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Fiction

IN BRIEF

February 05, 1995|ERIKA TAYLOR

BEDSIDE MANNERS by Luisa Valenzuela (Serpent's Tail: $12.99; 122 pp.) Occasionally, one comes across a piece of writing that feels as if it had been stuck in the wrong format like a Rottweiler with painted toenails. Entire books of nonfiction sometimes would have been more effective as a magazine article, and (though this is more rare) I've seen characters in a short story practically begging for the easy spaciousness of a novel. There is nothing really wrong with the format of Luisa Valenzuela's, "Bedside Manners," but, still, one may get the feeling that somewhere inside this novel, a really wonderful one act play is dying to be seen.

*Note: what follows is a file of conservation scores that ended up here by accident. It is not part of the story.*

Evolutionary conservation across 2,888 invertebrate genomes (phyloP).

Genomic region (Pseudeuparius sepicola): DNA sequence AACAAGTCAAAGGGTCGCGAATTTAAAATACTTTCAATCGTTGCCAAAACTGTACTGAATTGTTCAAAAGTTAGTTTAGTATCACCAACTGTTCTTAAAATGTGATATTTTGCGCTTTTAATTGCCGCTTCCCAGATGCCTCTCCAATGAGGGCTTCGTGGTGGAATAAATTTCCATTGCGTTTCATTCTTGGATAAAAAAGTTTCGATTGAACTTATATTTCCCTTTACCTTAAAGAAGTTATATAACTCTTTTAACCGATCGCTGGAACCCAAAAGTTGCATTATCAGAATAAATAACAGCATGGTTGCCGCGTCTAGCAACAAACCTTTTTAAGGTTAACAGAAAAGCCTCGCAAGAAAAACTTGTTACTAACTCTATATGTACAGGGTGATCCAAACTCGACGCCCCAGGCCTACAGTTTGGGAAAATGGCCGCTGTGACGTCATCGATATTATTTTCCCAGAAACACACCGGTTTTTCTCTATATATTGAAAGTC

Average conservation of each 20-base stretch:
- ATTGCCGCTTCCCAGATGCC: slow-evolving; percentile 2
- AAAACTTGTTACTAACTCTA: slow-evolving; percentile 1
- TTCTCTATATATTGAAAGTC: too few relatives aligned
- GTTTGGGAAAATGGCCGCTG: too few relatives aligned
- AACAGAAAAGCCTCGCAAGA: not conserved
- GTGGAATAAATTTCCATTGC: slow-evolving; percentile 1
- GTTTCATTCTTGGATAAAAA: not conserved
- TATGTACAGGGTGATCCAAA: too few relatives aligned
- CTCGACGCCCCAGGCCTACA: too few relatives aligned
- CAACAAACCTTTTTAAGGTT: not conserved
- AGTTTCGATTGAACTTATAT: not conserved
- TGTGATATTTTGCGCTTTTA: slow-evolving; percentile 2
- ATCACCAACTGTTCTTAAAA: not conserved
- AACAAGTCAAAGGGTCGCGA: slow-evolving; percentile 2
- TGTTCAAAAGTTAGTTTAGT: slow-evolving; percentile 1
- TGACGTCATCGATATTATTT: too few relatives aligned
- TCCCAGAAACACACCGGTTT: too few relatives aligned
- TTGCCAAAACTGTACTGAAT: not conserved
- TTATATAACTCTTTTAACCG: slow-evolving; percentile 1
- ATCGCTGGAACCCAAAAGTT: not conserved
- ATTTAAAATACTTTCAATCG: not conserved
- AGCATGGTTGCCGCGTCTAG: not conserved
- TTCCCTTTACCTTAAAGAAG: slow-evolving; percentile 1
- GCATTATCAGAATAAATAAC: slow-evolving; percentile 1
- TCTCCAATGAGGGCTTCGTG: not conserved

Valenzuela's surreal, farcical, story takes place in a woman's room at a country club somewhere in Latin America. The woman has returned to her homeland after many years to find it is about to be taken over by right-wing militia who have set up their training grounds directly outside her window. Groups of soldiers convene in her room, while disembodied, hungry hands appear from under the bed to steal her food. The woman is very passive through most of this. "And she's just about to look under the bed to unveil the mystery, with that old, fearful childhood feeling of wanting and not wanting to look. I never do any cooking anyway, so don't worry, she says again, to placate possible monsters. . . ." "Bedside Manners" is a novel where identities change again and again, confusion reigns and everyone seems trapped and unhappy. Sort of like government.

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